New Year, New Goal, and New Self


Media by Jacob Robinson

Schrappen following his New Year’s resolution by journaling.

Patrick Schrappen, chemistry teacher, has set a goal to have a happier, more open attitude toward his students.

“I want to smile and be more appreciative of the students I have,” Schrappen said.  “This year, I’m going to start taking notes in a journal to report how I feel in a day or class.” 

Schrappen established this goal as his New Year’s Resolution. He is a firm believer that a New Year’s resolution is one of the greatest opportunities to evaluate where your life has been so far and where it will go after that point. 

For Schrappen,  a New Year’s resolution means a fresh slate, a reason to set new goals for yourself and a reflection of yourself from the previous year. A time when a person will continue or start to follow a path of being what they want to become. 

It’s something I teach my own children about,”

— Kyle Devine

Azavin Ivey, sophomore, created his first New Year’s resolution that he is dedicated to accomplish. His goal is to find a job and earn more money. Ivey wants to use the money for a PlayStation 5, which he has been saving up for the past year. 

“Right now, I’ve been taking on side jobs like mowing lawns to earn money. My plan is to get a 9 a.m. to 5 p.m. restaurant job,” Ivey said. “This is the first resolution I will be successful at and I know it will be a success because I will be working my hardest to make the most money.”

Sophia Russell, senior, has been working hard to fulfill her New Year’s resolution of always “keeping the door open.”  

“Keeping the door open for me is the idea of keeping the door open for my sister,” Russell said. “In these couple months, I will be leaving away for college and I want to strengthen our relationship before I go away.”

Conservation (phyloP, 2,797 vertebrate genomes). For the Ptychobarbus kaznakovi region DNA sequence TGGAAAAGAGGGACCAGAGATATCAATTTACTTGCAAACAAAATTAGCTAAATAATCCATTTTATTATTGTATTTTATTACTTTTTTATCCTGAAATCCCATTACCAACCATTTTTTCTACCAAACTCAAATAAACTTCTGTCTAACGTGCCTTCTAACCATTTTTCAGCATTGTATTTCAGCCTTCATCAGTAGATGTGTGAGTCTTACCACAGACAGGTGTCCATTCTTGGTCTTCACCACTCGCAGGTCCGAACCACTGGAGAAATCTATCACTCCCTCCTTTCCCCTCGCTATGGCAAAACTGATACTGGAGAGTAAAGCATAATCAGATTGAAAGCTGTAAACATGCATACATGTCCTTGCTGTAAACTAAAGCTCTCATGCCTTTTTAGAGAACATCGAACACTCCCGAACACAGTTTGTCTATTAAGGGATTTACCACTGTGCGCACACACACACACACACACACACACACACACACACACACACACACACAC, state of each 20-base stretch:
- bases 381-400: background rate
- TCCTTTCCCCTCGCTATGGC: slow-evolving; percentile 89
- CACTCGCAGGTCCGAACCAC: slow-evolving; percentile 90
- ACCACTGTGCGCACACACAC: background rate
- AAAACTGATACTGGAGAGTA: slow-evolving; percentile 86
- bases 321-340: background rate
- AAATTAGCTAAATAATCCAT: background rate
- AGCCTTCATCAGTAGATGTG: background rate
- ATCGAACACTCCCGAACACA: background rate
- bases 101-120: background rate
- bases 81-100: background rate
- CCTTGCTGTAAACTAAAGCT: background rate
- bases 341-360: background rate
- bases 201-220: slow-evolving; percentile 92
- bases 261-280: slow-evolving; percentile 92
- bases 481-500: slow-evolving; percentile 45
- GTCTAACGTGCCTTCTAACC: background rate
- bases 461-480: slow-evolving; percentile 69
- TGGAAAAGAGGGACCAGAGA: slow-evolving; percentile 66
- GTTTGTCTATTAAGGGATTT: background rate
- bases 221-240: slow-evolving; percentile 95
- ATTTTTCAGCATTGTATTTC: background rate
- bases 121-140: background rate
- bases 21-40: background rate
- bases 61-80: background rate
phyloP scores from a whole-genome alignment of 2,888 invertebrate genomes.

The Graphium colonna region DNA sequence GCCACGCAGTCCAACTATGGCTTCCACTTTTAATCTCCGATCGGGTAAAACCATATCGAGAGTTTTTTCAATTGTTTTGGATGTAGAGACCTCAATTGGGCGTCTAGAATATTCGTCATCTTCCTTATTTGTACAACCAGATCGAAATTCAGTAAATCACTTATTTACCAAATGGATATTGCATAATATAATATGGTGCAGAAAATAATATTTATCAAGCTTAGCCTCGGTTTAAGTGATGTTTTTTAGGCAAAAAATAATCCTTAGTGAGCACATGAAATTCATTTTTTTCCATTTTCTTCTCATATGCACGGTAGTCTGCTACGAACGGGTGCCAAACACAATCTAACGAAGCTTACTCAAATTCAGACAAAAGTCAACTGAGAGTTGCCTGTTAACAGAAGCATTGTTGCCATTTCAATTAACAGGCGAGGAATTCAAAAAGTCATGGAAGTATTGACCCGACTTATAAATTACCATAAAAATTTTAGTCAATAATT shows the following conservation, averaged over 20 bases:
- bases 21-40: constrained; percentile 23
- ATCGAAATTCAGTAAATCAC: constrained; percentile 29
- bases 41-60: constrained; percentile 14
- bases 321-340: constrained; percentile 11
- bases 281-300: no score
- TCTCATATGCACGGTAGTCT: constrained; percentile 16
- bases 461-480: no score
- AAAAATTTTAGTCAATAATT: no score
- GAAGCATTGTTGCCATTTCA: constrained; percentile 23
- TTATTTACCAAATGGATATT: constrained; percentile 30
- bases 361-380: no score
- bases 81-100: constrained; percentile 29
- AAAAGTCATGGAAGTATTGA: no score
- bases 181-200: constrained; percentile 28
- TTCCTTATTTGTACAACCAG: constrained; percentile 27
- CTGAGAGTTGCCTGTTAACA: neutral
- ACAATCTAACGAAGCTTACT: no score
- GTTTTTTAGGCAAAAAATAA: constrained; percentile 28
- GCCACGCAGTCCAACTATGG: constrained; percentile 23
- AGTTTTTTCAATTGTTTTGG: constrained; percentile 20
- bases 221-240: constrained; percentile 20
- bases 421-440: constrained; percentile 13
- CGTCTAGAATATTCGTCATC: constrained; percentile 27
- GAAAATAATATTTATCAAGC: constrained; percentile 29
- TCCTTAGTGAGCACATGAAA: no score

Russell applies this philosophy to her sister as well as other relationships. She is dedicated to keeping an open mindset and keeping her hope for all of her relationships.

“This New Year’s resolution will be successful because I will keep an open mind and not assume my relationships have to look a certain way or go a certain way,” Russell said.

This New Year’s resolution will be successful because I will keep an open mind and not assume my relationships have to look a certain way or go a certain way,”

— Sophia Russell

Mark Cao, general pathologist working at SSM Health St. Joseph-St. Charles and SSM Health and Depaul Hospital St. Louis, was working on New Year’s weekend. During the weekend, he advised his coworkers and patients to create a New Year’s resolution. 

Cao said a New Year’s resolution sets a person up for new beginnings and success. He encourages others to create resolutions that will be easier to tackle in small steps, instead of huge, dramatic changes. 

“New Year’s resolution is good for one’s health as it improves motivation and attitude, but it shouldn’t be too drastic,” Dr. Cao said. “In my experience, if my New Year’s resolution is too dramatic, I won’t be motivated to follow it throughout the year. A New Year’s resolution should be a maintainable goal.”

Freshman Principal Kyle Devine set a maintainable goal for 2023 to consume less caffeine and sugar regardless of his “addiction” to caffeine. 

“I’m usually pretty successful in my goals. I’m still following my resolutions from years before as I exercise daily and participate in marathons,” Devine said. “For this New Year’s resolution, I’m going to make my plan successful by going cold turkey. I’m stopping the consumption and not putting anything else in place until my goal is fulfilled.” 

Devine doesn’t create a list of goals or a log, but always keeps it in his head wherever he is at. He said setting goals and New Year’s resolutions is incredibly beneficial to oneself. 

“It’s something I teach my own children about,” Devine said.